Tuesday, November 13, 2007

THE GENIUS OF THE PEOPLE. W. Kiernan points us to a Roger Scruton piece of kulturkampf in the American Spectator. It is another of those bowtie thumbsuckers about how we ain't got good culture no more. Scruton makes the signal mistake of comparing his subject with something about which he clearly knows nothing: humor.
Works of art, like jokes, have a function. They are objects of aesthetic interest. They may fulfill this function in a rewarding way, offering food for thought and spiritual uplift, winning for themselves a loyal public that returns to them to be consoled or inspired. They may fulfill their function in ways that are judged to be offensive or downright demeaning. Or they may fail altogether to prompt the aesthetic interest that they are petitioning for...
If you were thinking of trying the one about the priest, the rabbi, and the armadillo who walked into a bar on Scruton, forget it:
Good taste is as important in aesthetics as it is in humor, and indeed taste is what it is all about. If university courses do not start from that premise, students will finish their studies of art and culture just as ignorant as when they began.
What, to Scruton's mind, is good taste in humor?
Imagine a world in which people laughed only at others' misfortunes. What would that world have in common with the world of Moliere's Tartuffe, of Mozart's Marriage of Figaro, of Cervantes' Don Quixote, or Laurence Sterne's Tristram Shandy? Nothing, save the fact of laughter. It would be a degenerate world, a world in which human kindness no longer found its endorsement in humor, in which one whole aspect of the human spirit would have become stunted and grotesque.
Did this Man of Letters miss that much of the humor in his cited artworks is at "at others' misfortunes"? Cervantes, for example, has kept them rolling in the aisles for centuries by having his senile hero smacked, brained, imprisoned, and humiliated at regular intervals. And Moliere had great fun with bigots, which Scruton may understandably have blocked out.

No; Scruton knows enough to qualify his statement: "people laughed only at others' misfortunes." Okay: so if we insert some "endorsement" of "human kindness" into the otherwise irredeemable laff-fests, I guess we then have works of art. By that standard, your average Adam Sandler movie qualifies, and Catch-22 and The Life of Lazarillo de Tormes do not.

You may think I'm being too flip about Scruton's lofty aspirations. Try reading the rest of his essay. We are, he proposes, living in "a degenerate world, a world in which human aspirations no longer find their artistic expression," because some of us like Warhol and Andres Serrano. Of course, very few people only like stuff like that, to the exclusion of Old Masters and such like, but by this point Scruton is done with qualifiers: to enjoy things he doesn't enjoy is to lack good taste, which is to lack aesthetic judgment: "By espousing what is deliberately unlovely and unlovable, you make judgment ridiculous, my judgment as much as yours."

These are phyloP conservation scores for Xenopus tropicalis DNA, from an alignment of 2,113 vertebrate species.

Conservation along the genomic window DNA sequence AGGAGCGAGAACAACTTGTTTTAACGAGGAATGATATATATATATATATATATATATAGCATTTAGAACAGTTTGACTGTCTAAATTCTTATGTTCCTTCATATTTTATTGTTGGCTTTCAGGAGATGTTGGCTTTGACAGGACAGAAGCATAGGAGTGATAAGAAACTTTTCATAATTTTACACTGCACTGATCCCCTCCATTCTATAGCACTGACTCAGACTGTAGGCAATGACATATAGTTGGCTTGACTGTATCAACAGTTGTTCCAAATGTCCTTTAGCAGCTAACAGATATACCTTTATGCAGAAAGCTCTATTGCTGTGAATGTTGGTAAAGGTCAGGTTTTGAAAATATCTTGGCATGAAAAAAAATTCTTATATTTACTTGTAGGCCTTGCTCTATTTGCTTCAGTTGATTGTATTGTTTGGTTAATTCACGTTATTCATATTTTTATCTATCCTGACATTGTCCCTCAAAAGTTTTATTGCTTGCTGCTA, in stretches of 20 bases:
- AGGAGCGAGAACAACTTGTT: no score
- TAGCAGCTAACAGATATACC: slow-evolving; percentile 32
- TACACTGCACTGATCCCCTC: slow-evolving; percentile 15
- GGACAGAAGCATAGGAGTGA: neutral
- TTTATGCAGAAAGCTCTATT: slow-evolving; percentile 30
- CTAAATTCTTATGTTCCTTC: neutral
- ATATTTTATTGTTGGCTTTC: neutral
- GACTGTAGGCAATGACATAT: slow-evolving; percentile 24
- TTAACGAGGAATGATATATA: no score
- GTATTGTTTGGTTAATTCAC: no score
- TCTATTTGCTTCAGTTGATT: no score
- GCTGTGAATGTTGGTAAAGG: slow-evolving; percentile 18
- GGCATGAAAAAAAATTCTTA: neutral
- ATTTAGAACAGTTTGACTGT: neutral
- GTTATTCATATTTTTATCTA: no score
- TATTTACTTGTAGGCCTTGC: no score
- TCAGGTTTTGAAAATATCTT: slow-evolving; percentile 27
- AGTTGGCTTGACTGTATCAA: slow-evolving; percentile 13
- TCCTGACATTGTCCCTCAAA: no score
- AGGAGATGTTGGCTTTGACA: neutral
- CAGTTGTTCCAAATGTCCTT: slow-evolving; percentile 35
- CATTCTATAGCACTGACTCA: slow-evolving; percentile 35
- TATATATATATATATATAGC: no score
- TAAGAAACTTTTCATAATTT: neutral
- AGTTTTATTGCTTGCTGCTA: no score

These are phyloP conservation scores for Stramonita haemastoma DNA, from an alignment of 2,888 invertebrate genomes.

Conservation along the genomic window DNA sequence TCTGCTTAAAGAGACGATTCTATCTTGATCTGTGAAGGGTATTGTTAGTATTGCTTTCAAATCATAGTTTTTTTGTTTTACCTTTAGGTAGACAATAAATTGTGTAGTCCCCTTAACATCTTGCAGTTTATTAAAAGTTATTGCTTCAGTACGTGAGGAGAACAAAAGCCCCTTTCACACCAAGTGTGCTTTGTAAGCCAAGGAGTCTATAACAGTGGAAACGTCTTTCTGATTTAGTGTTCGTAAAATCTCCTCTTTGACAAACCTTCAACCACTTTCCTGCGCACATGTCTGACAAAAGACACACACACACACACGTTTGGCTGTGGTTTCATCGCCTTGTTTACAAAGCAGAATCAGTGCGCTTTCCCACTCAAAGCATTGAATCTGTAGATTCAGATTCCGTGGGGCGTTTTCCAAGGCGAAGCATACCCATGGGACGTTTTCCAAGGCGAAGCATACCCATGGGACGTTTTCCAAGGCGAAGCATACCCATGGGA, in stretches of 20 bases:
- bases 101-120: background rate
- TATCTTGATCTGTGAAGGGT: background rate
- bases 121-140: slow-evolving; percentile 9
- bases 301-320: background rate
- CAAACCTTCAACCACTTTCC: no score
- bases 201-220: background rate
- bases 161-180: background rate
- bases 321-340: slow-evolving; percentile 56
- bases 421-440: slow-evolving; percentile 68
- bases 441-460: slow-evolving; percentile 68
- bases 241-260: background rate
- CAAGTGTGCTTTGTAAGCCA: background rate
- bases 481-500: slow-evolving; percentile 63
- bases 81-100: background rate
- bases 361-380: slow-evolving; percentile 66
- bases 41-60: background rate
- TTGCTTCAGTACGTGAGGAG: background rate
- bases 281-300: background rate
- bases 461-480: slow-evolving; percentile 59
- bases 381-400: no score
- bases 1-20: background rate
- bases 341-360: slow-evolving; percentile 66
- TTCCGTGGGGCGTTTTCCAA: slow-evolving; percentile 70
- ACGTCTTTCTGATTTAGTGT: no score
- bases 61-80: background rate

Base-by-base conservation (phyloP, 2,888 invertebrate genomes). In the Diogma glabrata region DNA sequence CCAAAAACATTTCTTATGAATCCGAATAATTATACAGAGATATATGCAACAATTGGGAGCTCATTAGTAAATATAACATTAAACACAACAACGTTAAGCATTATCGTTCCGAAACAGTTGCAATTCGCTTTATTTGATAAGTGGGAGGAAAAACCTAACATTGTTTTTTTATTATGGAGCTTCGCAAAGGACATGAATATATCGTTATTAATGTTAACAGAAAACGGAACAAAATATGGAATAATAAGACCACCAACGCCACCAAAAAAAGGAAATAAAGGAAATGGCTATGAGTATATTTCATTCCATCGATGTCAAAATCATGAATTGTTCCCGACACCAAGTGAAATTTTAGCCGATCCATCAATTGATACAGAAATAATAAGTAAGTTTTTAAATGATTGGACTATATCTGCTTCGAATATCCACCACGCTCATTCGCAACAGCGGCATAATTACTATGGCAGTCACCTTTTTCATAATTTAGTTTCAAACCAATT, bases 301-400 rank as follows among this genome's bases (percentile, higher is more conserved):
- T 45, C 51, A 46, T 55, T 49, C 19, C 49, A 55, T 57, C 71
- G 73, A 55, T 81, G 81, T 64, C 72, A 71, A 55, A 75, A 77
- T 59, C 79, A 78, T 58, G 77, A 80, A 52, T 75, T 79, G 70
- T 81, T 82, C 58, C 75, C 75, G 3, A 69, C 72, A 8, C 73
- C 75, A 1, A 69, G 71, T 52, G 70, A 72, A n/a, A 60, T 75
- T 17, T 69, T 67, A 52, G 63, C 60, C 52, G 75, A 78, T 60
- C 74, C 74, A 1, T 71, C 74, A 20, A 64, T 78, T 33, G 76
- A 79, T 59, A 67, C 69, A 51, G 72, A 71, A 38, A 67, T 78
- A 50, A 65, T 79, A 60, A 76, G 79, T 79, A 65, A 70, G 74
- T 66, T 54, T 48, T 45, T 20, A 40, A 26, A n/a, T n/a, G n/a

What Scruton mourns is a critical deck marked in his own favor. There are critics, of course, despite Scruton's assertions -- thousands of them, good and bad. They have been with us for a long while, and many of them in ages past disappovingly Scrutonized works that have nonetheless lasted unto our own time. For one, Samuel Johnson thought Tristram Shandy, being "odd," wouldn't do. The Great Cham spoke; who should dispute? But the book was kept alive, in part by centuries of countervailing criticism, but mainly because people kept reading it, and continue to read it, for pleasure.

That's what good culture has in common with good jokes -- the persistence of their pleasure. Scruton loathes "democratic culture, which is hostile to judgment in any form, and in particular to the judgment of taste," but in the long run democratic culture has been a pretty good bet -- indeed, it's the only bet there is. The merely faddish and temporal tends to wash out; we're not still roaring over Weber and Fields routines, for instance, nor do we mount Sardou Festivals. What persists is mostly fine. And if generations of Scrutons hammered us to appreciate, dammit, the genius of some long-dead, high-minded, but unlovely artist, he might preserve a thin academic niche, but he would not get the approbation we still give to Figaro -- a property which, Scruton must have forgotten, began as the sort of outrage he now disdains.

None of this is to plead against standards -- far from it -- but to inveigh against Scruton's. I'm no goddamn ray of sunshine myself, but I would blow my brains out if I thought things were as bad as he portrays them. I notice that the cultural life of the West has persisted through long and frequently inhospitable centuries, and I cannot believe that all art has now come to a dead end because some people like looking at Brillo boxes. Were my idea of beauty that narrow, I would seek the fault within myself first. I would take some time off, ingest drugs, and maybe turn my hand to making some art myself, before calling it a day for Western Civ.

Oh, hang on -- I have done all those things. In that case, I heartily recommend them!

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